Balloons Gen 5 Avionics
|Part of the HABEES series|
|Chief Designer||Vinh Nguyen|
|Technology Line||Balloons Core Avionics|
|HONEY Standards • Venom Breakout • Fang Breakout • Board Naming|
|Gen 1 Architecture • HONEY|
|Oscar • Cookie Monster • Elmo • The Count|
|Apple Turnover• Biscuit|
|Medusa • Cobra • Viper • QueenBee • ProtoBee|
|Test & Prototype|
|Making a HONEY Board • Using STINGR • Using QueenBee • Making a Prototype|
Kermit is the fifth revision of the HABEES Standard Avionics Platform. It implements most of the functionality that exists in Gen 4 rev 2 Avionics, but the architecture of the boards has been changed, and functionality removed to reduce the complexity of implementation and application of the flight stack.
Kermit provides the following flight critical systems features:
- A Teensy 3.6 embedded Microcontroller
- A ublox-M8Q GNSS (GPS/GLONASS/Beidou/Galileo) receiver with embedded patch antenna
- MicroSD data logging
- A thermocouple for external temperature sensing
- Two BMP280 pressure/temperature sensors
- A PWM-operated cutdown FET
- An inboard heater
- Power, CAN, and data bus connectors
- 8 RGB indicator LED's about various system states
- A power-selector to enable 5V operation from BMS or USB
- CAN Transceiver for use with the HONEY CAN bus
- Additional bypass capacitors
- Current sensors for GPS and Cutdown
Notable differences from the previous generation include:
- SiLabs 4463 Radio, the same used as Valbal v9.
This provides a higher bandwidth data link for use by expansion boards so that future applications need only generate data and send it to main avionics.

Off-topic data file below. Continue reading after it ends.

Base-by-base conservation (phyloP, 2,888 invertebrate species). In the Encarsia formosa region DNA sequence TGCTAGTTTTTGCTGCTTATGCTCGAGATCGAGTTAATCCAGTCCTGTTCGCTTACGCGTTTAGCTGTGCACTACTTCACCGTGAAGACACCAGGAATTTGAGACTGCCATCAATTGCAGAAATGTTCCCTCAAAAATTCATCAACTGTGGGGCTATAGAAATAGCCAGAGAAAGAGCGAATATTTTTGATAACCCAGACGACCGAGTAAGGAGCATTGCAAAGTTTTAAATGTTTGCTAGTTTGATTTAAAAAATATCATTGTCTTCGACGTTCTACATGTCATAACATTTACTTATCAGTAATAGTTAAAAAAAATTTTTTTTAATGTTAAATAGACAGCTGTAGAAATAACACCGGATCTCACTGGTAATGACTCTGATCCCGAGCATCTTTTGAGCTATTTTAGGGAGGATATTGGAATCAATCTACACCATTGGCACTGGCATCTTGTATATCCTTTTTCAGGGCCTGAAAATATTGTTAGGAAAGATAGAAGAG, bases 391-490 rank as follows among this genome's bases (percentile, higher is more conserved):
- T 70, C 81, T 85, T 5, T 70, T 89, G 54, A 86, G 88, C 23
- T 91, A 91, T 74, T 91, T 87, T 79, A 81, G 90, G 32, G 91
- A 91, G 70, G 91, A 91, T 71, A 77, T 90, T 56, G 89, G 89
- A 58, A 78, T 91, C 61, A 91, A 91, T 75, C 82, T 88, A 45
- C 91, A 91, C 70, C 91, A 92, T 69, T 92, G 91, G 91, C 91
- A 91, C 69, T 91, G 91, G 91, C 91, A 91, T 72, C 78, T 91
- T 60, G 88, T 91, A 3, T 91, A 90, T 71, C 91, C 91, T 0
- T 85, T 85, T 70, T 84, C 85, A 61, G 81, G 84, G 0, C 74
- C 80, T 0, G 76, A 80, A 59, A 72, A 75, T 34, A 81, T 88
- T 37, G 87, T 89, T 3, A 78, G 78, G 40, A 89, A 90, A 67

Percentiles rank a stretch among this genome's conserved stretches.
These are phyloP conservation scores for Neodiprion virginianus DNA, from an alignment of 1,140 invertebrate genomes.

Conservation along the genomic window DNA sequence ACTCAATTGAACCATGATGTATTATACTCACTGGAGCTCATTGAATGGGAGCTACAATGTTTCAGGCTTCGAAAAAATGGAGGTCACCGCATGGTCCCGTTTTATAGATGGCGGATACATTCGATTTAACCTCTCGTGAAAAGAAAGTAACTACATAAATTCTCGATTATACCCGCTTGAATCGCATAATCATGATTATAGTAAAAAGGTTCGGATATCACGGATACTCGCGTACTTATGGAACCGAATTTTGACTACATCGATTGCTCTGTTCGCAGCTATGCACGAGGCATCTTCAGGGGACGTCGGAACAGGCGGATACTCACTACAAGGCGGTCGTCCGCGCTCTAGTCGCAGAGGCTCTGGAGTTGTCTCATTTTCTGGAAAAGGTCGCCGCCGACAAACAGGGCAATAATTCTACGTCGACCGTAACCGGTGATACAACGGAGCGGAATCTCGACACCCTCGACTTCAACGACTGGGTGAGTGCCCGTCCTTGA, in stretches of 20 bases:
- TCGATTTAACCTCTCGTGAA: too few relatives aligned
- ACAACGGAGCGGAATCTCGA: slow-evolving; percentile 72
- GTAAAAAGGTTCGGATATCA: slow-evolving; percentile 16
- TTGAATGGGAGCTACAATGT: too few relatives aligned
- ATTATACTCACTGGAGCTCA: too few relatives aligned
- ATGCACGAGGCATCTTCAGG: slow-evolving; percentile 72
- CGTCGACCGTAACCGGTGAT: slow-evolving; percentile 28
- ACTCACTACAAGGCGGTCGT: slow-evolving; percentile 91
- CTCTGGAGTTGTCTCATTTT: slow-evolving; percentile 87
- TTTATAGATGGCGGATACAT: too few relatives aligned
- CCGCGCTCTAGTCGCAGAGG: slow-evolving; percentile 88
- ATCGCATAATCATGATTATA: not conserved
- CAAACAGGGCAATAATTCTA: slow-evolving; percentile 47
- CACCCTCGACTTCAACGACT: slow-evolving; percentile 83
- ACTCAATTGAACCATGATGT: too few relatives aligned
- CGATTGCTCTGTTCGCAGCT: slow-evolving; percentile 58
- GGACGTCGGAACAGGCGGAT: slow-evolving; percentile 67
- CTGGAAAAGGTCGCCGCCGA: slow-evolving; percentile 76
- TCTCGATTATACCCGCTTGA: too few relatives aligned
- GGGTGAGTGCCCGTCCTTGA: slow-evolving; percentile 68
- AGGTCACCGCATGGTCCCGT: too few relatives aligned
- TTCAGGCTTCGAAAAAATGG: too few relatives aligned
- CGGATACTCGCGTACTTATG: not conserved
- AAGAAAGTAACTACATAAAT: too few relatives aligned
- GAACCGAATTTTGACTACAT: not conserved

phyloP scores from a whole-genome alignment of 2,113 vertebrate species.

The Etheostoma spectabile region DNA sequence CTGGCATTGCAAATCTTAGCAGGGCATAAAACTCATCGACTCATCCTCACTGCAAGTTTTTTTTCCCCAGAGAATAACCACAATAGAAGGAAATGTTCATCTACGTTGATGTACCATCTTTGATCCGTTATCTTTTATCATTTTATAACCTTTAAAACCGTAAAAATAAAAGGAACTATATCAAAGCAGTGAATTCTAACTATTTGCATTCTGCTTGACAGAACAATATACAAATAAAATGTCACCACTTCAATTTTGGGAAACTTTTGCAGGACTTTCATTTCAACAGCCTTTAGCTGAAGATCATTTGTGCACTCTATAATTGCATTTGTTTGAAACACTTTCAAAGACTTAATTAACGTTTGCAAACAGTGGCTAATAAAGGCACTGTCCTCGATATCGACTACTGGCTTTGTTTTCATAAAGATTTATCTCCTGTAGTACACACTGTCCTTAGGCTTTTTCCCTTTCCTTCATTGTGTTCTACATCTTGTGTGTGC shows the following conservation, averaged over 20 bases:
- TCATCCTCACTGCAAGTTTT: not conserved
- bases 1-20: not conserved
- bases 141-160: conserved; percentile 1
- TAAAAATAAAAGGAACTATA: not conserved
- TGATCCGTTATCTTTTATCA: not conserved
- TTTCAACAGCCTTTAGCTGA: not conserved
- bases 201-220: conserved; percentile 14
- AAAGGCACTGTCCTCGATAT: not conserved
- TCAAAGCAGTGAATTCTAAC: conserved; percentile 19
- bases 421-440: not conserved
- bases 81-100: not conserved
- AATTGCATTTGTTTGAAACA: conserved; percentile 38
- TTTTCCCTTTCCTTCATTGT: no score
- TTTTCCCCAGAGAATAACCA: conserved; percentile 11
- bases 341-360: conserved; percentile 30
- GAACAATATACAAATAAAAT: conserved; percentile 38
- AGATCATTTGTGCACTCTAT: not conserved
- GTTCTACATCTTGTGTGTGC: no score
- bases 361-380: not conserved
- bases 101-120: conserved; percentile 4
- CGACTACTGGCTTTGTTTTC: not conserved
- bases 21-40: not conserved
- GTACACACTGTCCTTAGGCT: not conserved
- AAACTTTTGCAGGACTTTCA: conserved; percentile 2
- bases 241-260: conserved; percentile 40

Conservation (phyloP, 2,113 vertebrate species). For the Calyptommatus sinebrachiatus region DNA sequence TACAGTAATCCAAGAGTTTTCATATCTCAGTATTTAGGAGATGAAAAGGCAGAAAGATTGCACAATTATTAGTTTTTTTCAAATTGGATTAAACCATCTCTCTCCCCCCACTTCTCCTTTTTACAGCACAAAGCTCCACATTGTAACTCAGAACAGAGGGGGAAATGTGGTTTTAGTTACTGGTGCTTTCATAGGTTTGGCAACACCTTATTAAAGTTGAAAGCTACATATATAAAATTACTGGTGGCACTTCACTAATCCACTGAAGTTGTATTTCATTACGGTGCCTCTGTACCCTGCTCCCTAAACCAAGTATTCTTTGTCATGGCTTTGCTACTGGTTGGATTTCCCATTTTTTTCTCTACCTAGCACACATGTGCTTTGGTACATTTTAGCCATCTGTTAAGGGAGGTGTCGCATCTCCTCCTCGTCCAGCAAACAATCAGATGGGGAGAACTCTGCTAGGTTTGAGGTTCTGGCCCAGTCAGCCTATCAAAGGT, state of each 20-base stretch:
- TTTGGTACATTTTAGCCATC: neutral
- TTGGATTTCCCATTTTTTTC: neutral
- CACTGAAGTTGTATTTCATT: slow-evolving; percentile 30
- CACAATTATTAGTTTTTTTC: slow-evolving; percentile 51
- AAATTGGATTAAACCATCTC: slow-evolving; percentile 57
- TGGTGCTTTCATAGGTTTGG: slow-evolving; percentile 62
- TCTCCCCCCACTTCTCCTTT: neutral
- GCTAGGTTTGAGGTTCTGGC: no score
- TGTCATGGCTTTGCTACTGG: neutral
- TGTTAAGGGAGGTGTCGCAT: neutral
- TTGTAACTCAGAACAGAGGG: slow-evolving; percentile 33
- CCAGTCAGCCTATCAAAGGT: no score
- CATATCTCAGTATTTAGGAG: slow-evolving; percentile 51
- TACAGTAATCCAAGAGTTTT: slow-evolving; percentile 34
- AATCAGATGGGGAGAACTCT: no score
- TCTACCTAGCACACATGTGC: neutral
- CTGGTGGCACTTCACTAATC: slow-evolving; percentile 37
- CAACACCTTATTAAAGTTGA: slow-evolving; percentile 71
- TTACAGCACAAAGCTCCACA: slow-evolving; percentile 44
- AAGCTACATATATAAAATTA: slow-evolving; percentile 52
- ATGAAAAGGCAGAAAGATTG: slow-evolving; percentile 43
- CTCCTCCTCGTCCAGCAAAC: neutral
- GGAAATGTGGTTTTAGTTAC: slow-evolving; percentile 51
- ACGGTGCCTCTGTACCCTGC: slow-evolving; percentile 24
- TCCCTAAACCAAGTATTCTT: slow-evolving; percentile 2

- Connector for Iridium RockBlock module
An embedded module proved to be too difficult to implement in the previous revision, while not providing significant benefit over using the out-of-the-box RockBlock module + connector alternative.
Given the difficulty that was experienced in assembling and testing the previous generation of standard avionics, the current generation was built with the primary goal in mind of reducing the complexity and producing a system whose core functionality is easier to realize and least liable to fail after assembly (given that most likely avionics must be manually assembled and debugged).
Several changes were made from Rev 4.2 in order to reduce the complexity:
- The data bus was split into two, and the number of pins broken out was reduced only to the number of GPIOs free after all avionics systems, simplifying routing and reducing the number of pins.
- Abandoning an embedded RockBlock and its dedicated power circuitry, which required a large footprint and ultimately incredibly dense packing and clever routing to accommodate the rest of the system.
- Removing auxiliary heater FETs
- Removing some current sensors, because power consumption data for its own sake is not considered a priority for standard-profile launches
- Removing the second, excessive CAN bus
- Removing the IMU
- Removing watchdog circuitry, because historical standard-profile launches have not shown frequent anomalies that would make a watchdog critical, let alone problems that would be solved by the watchdog as it was implemented in Gen 4.2
- Forgoing power select circuitry for a simple switch
The boards are set to be assembled and tested during the fall of the 2018/19 academic year, with a first launch planned for Winter 2019.
The inclusion of the SiLabs radio may be adding unnecessary complexity that is best deferred to an expansion board.
Gen 5 Avionics remains a 4-layer board, compliant with Gen 2 Architecture. All signals were routed on the top and bottom layers, while only the heater trace went beyond those two layers. While it may be possible to route the heater trace on the top and bottom layer, it will be much more difficult, if impossible, to apply the traces directly to the components which require heat, such as the GPS and MCU.